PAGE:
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19TH CENTURY MATHEMATICS  BOLYAI AND LOBACHEVSKY
János Bolyai was a Hungarian mathematician who spent most of his life in a littleknown backwater of the Hapsburg Empire, in the wilds of the Transylvanian mountains of modernday Romania, far from the mainstream mathematical communities of Germany, France and England. No original portrait of Bolyai survives, and the picture that appears in many encyclopedias and on a Hungarian postage stamp is known to be unauthentic. His father and teacher, Farkas Bolyai, was himself an accomplished mathematician and had been a student of the great German mathematician Gauss for a time, but the cantankerous Gauss refused to take on the young prodigy János as a student. So, he was forced to join the army in order to earn a living and support his family, although he persevered with his mathematics in his spare time. He was also a talented linguist, speaking nine foreign languages, including Chinese and Tibetan.
In particular, Bolyai became obsessed with Euclid's fifth postulate (often referred to as the parallel postulate), a fundamental principle of geometry for over two millennia, which essentially states that only one line can be drawn through a given point so that the line is parallel to a given line that does not contain the point, along with its corollary that the interior angles of a triangle sum to 180° or two right angles. In fact, he became obsessed to such an extent that his father warned him that it may take up all his time and deprive him of his "health, peace of mind and happiness in life", a tragic irony given the unfolding of subsequent events. Bolyai, however, persisted in his quest, and eventually came to the radical conclusion that it was in fact possible to have consistent geometries that were independent of the parallel postulate. In the early 1820s, Bolyai explored what he called “imaginary geometry” (now known as hyperbolic geometry), the geometry of curved spaces on a saddleshaped plane, where the angles of a triangle did NOT add up to 180° and apparently parallel lines were NOT actually parallel. In curved space, the shortest distance between two points a and b is actually a curve, or geodesic, and not a straight line. Thus, the angles of a triangle in hyperbolic space sum to less than 180°, and two parallel lines in hyperbolic space actually diverge from each other. In a letter to his father, Bolyai marvelled, “Out of nothing I have created a strange new universe”. Although it is easy to visualize a flat surface and a surface with positive curvature (e.g. a sphere, such as a the Earth), it is impossible to visualize a hyperbolic surface with negative curvature, other than just over a small localized area, where it would look like a saddle or a Pringle. So the very concept of a hyperbolic surface appeared to go against all sense of reality. It certainly represented a radical departure from Euclidean geometry, and the first step along the road which would lead to Einstein’s Theory of Relativity among other applications (although it still fell well short of the multidimensional geometry which was to be later realized by Riemann). Between 1820 and 1823, Bolyai prepared, but did not immediately publish, a treatise on a complete system of nonEuclidean geometry. His work was, however, only published in 1832, and then only a short exposition in the appendix of a textbook by his father. On reading this, Gauss clearly recognized the genius of the younger Bolyai’s ideas, but he refused to encourage the young man, and even tried to claim his ideas as his own. Further disheartened by the news that the Russian mathematician Lobachevski had published something quite similar two years before his own paper, Bolyai became a recluse and gradually went insane. He died in obscurity in 1860. Although he only ever published the 24 pages of the appendix, Bolyai left more than 20,000 pages of mathematical manuscripts when he died (including the development of a rigorous geometric concept of complex numbers as ordered pairs of real numbers).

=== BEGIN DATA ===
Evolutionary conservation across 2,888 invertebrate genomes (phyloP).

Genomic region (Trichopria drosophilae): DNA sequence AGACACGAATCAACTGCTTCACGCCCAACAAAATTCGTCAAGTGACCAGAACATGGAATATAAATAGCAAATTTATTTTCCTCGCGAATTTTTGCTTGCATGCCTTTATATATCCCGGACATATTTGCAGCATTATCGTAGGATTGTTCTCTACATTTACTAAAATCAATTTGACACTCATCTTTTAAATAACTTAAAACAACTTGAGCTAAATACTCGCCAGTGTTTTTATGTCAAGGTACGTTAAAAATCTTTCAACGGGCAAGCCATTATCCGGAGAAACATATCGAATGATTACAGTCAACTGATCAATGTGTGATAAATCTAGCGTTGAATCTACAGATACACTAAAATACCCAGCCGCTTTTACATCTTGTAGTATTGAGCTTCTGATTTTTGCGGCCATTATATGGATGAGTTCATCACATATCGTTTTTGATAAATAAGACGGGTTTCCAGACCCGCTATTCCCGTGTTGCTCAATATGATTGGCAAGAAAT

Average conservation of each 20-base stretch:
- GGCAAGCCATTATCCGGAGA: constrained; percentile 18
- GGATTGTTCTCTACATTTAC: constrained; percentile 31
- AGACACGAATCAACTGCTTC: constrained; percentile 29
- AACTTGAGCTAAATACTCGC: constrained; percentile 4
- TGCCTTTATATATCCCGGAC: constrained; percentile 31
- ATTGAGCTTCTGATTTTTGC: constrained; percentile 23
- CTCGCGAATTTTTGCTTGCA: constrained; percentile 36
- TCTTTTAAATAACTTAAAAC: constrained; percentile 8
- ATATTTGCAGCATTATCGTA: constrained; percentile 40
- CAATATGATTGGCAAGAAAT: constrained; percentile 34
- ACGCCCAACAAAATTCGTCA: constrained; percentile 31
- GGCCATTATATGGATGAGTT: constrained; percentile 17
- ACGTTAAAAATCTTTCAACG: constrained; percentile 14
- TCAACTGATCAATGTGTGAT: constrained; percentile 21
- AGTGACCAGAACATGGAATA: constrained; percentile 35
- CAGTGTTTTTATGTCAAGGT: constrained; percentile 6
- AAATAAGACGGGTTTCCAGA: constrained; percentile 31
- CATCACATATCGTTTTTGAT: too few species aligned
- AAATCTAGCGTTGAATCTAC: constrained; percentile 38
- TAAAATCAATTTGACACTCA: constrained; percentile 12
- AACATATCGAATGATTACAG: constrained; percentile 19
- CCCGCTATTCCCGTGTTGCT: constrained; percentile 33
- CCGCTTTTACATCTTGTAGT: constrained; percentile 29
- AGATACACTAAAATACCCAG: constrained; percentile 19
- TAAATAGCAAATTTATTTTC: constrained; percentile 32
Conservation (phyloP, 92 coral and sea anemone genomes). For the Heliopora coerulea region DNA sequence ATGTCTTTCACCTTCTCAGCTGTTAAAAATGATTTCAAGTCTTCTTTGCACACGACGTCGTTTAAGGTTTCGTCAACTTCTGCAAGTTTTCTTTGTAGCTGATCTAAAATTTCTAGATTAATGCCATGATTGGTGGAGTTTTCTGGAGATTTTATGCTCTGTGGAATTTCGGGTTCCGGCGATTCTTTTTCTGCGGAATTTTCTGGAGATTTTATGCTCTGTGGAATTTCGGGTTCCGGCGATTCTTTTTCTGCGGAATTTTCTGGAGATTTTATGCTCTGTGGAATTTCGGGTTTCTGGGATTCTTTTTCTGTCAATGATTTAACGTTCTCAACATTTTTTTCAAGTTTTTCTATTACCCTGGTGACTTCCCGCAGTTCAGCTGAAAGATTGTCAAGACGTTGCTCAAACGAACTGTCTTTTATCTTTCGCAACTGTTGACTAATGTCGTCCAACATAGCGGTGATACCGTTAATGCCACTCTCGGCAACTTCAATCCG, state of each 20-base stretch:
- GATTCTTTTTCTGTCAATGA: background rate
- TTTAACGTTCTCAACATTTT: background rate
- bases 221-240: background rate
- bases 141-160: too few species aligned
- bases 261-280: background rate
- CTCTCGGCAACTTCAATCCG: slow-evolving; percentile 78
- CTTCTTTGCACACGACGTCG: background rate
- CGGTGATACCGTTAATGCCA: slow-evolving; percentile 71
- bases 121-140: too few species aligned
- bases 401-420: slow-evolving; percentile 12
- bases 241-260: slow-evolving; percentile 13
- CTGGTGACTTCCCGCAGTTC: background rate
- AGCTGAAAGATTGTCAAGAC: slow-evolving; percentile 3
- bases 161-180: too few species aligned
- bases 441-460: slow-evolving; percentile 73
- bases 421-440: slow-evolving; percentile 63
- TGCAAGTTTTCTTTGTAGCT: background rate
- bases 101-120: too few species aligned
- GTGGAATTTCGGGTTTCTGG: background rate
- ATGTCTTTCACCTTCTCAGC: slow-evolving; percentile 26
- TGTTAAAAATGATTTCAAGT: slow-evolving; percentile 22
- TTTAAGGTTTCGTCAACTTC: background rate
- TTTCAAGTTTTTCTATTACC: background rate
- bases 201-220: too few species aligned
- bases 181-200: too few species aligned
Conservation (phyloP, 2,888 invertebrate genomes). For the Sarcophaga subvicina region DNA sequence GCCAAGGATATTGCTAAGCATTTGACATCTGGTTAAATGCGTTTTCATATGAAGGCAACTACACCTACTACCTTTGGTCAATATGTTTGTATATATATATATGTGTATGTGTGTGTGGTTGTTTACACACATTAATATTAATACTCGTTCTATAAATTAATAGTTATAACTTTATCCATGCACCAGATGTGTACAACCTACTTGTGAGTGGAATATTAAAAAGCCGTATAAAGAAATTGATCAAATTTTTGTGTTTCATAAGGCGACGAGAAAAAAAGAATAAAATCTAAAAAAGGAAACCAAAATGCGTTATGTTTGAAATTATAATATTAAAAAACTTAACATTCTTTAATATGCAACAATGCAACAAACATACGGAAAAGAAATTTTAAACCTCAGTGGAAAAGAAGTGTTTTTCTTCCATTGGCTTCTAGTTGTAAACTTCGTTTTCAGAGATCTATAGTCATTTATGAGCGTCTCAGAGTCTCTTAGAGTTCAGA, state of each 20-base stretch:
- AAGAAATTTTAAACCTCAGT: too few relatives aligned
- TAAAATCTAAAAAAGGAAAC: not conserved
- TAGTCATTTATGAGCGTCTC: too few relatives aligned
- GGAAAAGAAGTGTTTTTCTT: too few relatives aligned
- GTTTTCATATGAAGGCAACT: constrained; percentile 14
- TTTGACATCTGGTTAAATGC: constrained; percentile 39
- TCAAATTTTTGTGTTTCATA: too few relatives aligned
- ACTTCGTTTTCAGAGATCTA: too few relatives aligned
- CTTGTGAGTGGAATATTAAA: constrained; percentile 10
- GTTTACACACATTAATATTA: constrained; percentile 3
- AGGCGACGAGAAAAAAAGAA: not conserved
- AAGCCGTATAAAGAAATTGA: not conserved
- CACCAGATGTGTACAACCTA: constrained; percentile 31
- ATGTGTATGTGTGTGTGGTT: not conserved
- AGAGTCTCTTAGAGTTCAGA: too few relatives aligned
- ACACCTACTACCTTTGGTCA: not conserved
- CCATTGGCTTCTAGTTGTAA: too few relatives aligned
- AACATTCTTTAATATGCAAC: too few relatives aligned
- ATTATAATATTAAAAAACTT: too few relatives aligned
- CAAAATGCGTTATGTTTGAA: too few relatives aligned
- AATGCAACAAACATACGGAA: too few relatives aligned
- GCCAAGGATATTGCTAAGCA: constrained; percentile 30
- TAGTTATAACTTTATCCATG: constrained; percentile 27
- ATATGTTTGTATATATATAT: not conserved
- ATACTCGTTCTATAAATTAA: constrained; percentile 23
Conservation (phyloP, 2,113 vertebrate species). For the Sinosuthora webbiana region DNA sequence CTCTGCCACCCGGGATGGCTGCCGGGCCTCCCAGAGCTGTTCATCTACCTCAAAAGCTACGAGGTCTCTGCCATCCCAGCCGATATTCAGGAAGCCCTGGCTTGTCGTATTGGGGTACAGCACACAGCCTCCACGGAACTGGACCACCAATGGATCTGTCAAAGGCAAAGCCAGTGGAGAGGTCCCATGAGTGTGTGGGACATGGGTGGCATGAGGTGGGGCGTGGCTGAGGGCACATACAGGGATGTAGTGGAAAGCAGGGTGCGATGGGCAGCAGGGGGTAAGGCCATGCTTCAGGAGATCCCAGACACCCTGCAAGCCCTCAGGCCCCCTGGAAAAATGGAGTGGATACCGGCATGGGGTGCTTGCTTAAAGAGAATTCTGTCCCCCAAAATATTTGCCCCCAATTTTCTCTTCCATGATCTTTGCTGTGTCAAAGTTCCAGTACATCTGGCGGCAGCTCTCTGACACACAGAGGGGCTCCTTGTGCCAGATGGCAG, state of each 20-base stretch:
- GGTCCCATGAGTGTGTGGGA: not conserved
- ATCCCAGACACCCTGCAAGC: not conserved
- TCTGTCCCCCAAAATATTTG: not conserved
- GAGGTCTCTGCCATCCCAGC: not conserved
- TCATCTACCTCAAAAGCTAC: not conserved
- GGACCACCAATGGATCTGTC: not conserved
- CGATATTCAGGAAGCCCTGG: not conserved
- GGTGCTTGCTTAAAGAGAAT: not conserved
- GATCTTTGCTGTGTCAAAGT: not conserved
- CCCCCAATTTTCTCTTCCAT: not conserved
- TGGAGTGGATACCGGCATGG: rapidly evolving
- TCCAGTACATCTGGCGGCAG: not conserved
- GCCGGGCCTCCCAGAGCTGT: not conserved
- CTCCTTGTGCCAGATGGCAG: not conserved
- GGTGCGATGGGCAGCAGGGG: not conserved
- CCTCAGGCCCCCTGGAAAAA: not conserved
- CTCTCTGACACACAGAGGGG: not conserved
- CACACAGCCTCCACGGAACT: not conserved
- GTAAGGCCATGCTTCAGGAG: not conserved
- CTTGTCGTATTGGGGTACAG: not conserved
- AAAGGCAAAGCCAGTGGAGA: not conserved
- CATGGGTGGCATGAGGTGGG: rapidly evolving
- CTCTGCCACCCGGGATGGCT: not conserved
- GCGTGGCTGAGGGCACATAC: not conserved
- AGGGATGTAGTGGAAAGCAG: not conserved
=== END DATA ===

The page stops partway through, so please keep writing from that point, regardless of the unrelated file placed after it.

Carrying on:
Completely independent from Bolyai, in the distant provincial Russian city of Kazan, Nikolai Ivanovich Lobachevsky had also been working, along very similar lines as Bolyai, to develop a geometry in which Euclid’s fifth postulate did not apply. His work on hyperbolic geometry was first reported in 1826 and published in 1830, although it did not have general circulation until some time later. This early nonEuclidean geometry is now often referred to as Lobachevskian geometry or BolyaiLobachevskian geometry, thus sharing the credit. Gauss’ claims to have originated, but not published, the ideas are difficult to judge in retrospect. Other much earlier claims are credited to the 11th Century Persian mathematician Omar Khayyam, and to the early 18th Century Italian priest Giovanni Saccheri, but their work was much more speculative and inconclusive in nature. Lobachevsky also died in poverty and obscurity, nearly blind and unable to walk. Among his other mathematical achievements, largely unknown during his lifetime, was the development of a method for approximating the roots of algebraic equations (a method now known as the DandelinGräffe method, named after two other mathematicians who discovered it independently), and the definition of a function as a correspondence between two sets of real numbers (usually credited to Dirichlet, who gave the same definition independently soon after Lobachevsky).
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